8. Mickey DaBiere: Known as Mickey DeBerry in his younger days, he started boxing at the age of 22 in 1933. During the next 19 years he fought as a welterweight and middleweight a total of 69 times as an amateur and 39 more times as a pro. He lost only 4 of those bouts. One of those losses was to Buffalo’s Henry Brim, who would later battle the great Sugar Ray Robinson to a no-decision. Mickey and fellow Amsterdam boxer Measles Raco both signed on with Albany matchmaker Mike Hamill after turning pro in the mid 1930’s. Ring Magazine did a story on Mickey in 1946, portraying him as an up and coming fighter. After hanging up his gloves in 1952, DaBiere became a licensed referee. He also became this area’s official keeper of the boxing flame, serving as vice president of the National Veteran Boxing Association and organizing several wonderful reunion gatherings and benefits for Amsterdam’s fraternity of former pugilists. Mickey married Rose DeRossi, raised four children and worked for the Fitzgerald Bottling Company here in Amsterdam for 53 years. He passed away in 2001 at the age of 90.
9. Bobby Stewart: This guy just about singlehandedly brought the sport of boxing back to the forefront here in Amsterdam in the 1970’s. Stewart went 45-5 during an amateur career that culminated with his thrilling National Golden Gloves Lightweight Championship in 1974, when he beat the future World Heavyweight Champion, Michael Dokes in the final bout. Amsterdam went crazy and that moment when the referee raised Bobby’s hand in victory after that Dokes’ fight in Denver would be the definite high point of his ring career.Stewart decided to turn pro after his victory in Denver, motivated by the fact that he was 22 years old at the time, with a wife and two boys at home to take care of. Though he went on to have a fine career as a light heavyweight, winning 13 of his 16 fights, he also found out quickly that the pro ranks of the sport were run with a lot less scruples than the amateur side was. He would always regret that he did not continue on as an amateur so he could have competed in the 1976 Olympics. In order to get the fairest shake possible as a young pro fighter you have to begin your career ranked as high as possible in terms of potential. An Olympic Gold Medal got you treated a lot more preferentially by pro matchmakers, promoters, judges and referees than a Golden Gloves title did. As it turned out, his 58 victories in the ring did not end up representing Stewart’s most noteworthy contribution to boxing. While working as a counselor at the Tryon School, a now-closed state-run Fulton County facility for at risk youth, Bobby gave a 13-year old kid from Brooklyn his first boxing lessons. That kid’s name was Mike Tyson.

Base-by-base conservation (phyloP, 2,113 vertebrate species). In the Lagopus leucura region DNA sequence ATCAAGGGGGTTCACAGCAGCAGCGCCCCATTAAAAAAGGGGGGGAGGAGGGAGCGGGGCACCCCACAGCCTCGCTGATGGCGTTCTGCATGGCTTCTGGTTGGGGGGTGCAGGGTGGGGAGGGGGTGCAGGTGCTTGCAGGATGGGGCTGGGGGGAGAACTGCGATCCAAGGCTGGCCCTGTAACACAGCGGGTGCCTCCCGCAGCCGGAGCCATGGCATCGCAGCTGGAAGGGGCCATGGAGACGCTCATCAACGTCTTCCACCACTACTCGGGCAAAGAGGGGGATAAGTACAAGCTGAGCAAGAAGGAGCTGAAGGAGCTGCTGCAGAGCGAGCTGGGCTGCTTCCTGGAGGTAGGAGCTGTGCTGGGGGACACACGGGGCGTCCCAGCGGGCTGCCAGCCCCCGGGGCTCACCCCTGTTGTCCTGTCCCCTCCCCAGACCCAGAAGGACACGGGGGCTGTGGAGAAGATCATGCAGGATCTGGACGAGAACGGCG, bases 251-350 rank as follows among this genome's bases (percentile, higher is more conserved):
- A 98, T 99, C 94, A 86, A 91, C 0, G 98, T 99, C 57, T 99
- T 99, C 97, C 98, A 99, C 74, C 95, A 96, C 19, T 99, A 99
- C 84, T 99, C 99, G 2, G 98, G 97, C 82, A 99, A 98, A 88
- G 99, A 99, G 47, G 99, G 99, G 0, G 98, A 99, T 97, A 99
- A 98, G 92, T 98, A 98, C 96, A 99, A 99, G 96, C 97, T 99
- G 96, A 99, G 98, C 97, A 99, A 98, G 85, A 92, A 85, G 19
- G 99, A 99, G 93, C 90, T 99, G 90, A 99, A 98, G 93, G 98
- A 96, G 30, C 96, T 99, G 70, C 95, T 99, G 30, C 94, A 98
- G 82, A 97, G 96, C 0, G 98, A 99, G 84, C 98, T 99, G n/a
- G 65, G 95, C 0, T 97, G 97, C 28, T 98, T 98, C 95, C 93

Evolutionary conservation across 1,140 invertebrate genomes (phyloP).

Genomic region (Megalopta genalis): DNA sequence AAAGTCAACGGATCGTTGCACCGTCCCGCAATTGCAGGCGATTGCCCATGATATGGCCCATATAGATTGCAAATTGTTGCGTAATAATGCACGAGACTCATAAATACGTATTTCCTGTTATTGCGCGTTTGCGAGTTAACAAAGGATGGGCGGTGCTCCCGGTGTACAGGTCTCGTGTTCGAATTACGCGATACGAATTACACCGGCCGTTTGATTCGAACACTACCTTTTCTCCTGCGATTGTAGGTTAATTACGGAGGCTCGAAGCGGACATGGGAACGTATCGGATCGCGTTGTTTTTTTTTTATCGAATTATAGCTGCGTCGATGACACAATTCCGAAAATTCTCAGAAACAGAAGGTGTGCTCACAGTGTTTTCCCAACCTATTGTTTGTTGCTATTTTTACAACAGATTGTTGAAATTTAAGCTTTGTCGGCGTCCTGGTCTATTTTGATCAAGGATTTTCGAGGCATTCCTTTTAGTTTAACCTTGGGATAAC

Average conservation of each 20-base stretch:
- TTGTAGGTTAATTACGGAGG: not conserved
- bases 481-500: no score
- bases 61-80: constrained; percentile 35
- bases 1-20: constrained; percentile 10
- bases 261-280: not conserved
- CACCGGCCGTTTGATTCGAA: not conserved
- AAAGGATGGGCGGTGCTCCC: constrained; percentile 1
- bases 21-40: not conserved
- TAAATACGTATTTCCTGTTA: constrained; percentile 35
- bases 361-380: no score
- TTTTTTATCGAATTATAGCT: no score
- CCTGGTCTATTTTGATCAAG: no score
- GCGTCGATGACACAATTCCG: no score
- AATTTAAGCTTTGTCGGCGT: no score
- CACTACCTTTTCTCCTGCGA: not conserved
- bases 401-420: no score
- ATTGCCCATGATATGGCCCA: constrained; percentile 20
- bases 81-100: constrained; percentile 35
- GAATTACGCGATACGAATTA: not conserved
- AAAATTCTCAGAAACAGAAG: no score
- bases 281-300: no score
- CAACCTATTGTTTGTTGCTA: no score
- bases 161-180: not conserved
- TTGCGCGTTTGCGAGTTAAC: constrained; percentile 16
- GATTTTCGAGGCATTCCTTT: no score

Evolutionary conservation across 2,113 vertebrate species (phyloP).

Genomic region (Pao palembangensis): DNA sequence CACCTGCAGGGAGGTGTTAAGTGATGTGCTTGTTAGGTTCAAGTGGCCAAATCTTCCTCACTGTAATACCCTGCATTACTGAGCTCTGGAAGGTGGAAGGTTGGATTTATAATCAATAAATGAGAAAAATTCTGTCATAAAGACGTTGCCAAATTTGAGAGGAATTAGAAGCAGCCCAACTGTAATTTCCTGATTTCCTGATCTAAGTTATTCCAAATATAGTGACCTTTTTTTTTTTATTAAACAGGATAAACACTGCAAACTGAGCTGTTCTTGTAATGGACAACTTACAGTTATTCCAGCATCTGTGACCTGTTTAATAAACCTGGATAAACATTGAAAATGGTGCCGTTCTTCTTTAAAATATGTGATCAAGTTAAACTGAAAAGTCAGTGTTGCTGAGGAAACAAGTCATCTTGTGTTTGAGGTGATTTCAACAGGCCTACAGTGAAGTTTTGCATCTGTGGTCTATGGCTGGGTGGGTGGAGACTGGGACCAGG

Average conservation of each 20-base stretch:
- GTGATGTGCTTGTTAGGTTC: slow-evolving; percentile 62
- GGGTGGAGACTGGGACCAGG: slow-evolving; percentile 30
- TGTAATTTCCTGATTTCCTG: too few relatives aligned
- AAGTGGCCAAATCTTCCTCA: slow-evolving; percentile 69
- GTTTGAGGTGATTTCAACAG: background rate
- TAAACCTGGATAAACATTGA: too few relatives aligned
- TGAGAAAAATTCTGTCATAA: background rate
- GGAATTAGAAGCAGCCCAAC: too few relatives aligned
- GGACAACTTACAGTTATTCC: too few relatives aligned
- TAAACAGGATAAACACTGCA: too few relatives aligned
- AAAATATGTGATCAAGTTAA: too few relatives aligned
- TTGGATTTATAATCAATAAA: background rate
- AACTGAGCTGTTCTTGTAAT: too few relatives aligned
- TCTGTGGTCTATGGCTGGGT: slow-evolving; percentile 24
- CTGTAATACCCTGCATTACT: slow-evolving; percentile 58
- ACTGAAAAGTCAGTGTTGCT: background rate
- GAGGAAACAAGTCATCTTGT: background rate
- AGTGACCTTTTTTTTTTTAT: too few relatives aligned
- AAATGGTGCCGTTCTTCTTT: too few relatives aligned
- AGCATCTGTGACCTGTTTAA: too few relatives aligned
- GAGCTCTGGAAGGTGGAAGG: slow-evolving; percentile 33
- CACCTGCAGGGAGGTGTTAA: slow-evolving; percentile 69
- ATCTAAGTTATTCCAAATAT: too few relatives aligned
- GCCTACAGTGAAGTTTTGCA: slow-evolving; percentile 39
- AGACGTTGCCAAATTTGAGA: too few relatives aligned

10. Carmen “Shorty” Persico: There’s no doubt that the fact I personally knew this wonderfully friendly man for many years made it difficult for me to leave him off this list…but…Shorty was also truly a wonderful fighter who deserves such recognition. When he was on a boxing card, regardless if the fight was taking place in the Rug City or one of the many other upstate New York communities that comprised the Adirondack section of the Amateur Athletic Union back in the 1930’s, this young South Sider was usually a crowd favorite. He was built like a fire hydrant, short for a lightweight but packed with muscle. The problem was his short reach. He often fought much taller opponents in his weight class who had longer reaches. He therefore had to work twice as hard as a typical boxer to defend himself and get good punches landed. But round after round and fight after fight he was able to do just that. Its why regardless of what town he was fighting in, the fans took to this condensed dynamo and cheered him on and none cheered harder than his legion of admirers from Amsterdam’s Port Jackson neighborhood. His most famous bout was his 1931 draw with Herkmer’s Lou Ambers who would go on to win the world lightweight title in the late 1930’s. After hanging up his gloves, Shorty became one of this city’s most enthusiastic fight promoters. The tavern he and his wife, the late Phil Morini opened up on Broad Street, became a South Side landmark and a favorite destination of Amsterdam’s entire prize-fighting fraternity.
It was very difficult for me not to include Frankie Marcellino in the above list. Though the great Carl Palombo stood in the way of his quest to capture a district Golden Gloves title as a civilian, Marcellino excelled in the ring during his WWII service in the Navy, winning 21 straight fights. Then there was Cliff Gaskins, who did capture both Golden Glove and Diamond Belt titles before the war, only to lose his life in a stateside truck accident while serving in the US Army. After he captured his second straight Diamond Belt title it looked for a while as if Dom Perfetti might have been as good with his fists as Matt, his older brother.